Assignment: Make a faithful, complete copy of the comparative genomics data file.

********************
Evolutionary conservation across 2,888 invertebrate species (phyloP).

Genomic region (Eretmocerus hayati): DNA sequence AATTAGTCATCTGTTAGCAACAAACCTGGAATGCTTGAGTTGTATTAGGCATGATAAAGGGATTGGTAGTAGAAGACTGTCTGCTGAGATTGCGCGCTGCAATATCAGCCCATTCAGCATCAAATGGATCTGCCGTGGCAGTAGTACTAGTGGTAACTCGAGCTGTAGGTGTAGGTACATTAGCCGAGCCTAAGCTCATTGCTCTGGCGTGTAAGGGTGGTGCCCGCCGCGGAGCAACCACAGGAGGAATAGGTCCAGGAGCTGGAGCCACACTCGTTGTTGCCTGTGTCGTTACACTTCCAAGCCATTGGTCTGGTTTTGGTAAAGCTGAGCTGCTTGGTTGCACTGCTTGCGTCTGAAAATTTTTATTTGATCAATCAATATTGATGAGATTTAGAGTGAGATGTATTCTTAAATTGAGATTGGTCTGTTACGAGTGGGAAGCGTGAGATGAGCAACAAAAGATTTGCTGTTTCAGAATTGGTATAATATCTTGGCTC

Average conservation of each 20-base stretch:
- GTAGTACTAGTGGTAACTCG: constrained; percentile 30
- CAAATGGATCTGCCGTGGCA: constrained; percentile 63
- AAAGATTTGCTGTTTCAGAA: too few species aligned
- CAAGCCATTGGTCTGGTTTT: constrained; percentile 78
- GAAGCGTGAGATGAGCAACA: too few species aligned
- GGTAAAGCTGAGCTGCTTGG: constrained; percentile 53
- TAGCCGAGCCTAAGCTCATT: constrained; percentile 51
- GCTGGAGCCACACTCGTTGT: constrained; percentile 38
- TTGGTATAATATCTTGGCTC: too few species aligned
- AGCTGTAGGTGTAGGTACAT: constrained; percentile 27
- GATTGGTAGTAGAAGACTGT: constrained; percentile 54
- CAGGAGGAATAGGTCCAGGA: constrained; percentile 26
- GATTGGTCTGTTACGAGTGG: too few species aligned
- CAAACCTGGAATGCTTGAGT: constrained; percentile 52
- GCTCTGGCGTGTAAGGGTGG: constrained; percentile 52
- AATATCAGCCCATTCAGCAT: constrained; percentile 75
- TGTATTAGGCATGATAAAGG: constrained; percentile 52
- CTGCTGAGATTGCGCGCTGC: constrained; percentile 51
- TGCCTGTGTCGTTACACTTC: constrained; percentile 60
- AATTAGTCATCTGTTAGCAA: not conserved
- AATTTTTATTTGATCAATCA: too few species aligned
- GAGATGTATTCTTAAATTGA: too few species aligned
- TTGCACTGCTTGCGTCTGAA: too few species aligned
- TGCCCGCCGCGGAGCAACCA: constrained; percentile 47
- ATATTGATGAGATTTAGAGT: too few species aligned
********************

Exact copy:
Evolutionary conservation across 2,888 invertebrate species (phyloP).

Genomic region (Eretmocerus hayati): DNA sequence AATTAGTCATCTGTTAGCAACAAACCTGGAATGCTTGAGTTGTATTAGGCATGATAAAGGGATTGGTAGTAGAAGACTGTCTGCTGAGATTGCGCGCTGCAATATCAGCCCATTCAGCATCAAATGGATCTGCCGTGGCAGTAGTACTAGTGGTAACTCGAGCTGTAGGTGTAGGTACATTAGCCGAGCCTAAGCTCATTGCTCTGGCGTGTAAGGGTGGTGCCCGCCGCGGAGCAACCACAGGAGGAATAGGTCCAGGAGCTGGAGCCACACTCGTTGTTGCCTGTGTCGTTACACTTCCAAGCCATTGGTCTGGTTTTGGTAAAGCTGAGCTGCTTGGTTGCACTGCTTGCGTCTGAAAATTTTTATTTGATCAATCAATATTGATGAGATTTAGAGTGAGATGTATTCTTAAATTGAGATTGGTCTGTTACGAGTGGGAAGCGTGAGATGAGCAACAAAAGATTTGCTGTTTCAGAATTGGTATAATATCTTGGCTC

Average conservation of each 20-base stretch:
- GTAGTACTAGTGGTAACTCG: constrained; percentile 30
- CAAATGGATCTGCCGTGGCA: constrained; percentile 63
- AAAGATTTGCTGTTTCAGAA: too few species aligned
- CAAGCCATTGGTCTGGTTTT: constrained; percentile 78
- GAAGCGTGAGATGAGCAACA: too few species aligned
- GGTAAAGCTGAGCTGCTTGG: constrained; percentile 53
- TAGCCGAGCCTAAGCTCATT: constrained; percentile 51
- GCTGGAGCCACACTCGTTGT: constrained; percentile 38
- TTGGTATAATATCTTGGCTC: too few species aligned
- AGCTGTAGGTGTAGGTACAT: constrained; percentile 27
- GATTGGTAGTAGAAGACTGT: constrained; percentile 54
- CAGGAGGAATAGGTCCAGGA: constrained; percentile 26
- GATTGGTCTGTTACGAGTGG: too few species aligned
- CAAACCTGGAATGCTTGAGT: constrained; percentile 52
- GCTCTGGCGTGTAAGGGTGG: constrained; percentile 52
- AATATCAGCCCATTCAGCAT: constrained; percentile 75
- TGTATTAGGCATGATAAAGG: constrained; percentile 52
- CTGCTGAGATTGCGCGCTGC: constrained; percentile 51
- TGCCTGTGTCGTTACACTTC: constrained; percentile 60
- AATTAGTCATCTGTTAGCAA: not conserved
- AATTTTTATTTGATCAATCA: too few species aligned
- GAGATGTATTCTTAAATTGA: too few species aligned
- TTGCACTGCTTGCGTCTGAA: too few species aligned
- TGCCCGCCGCGGAGCAACCA: constrained; percentile 47
- ATATTGATGAGATTTAGAGT: too few species aligned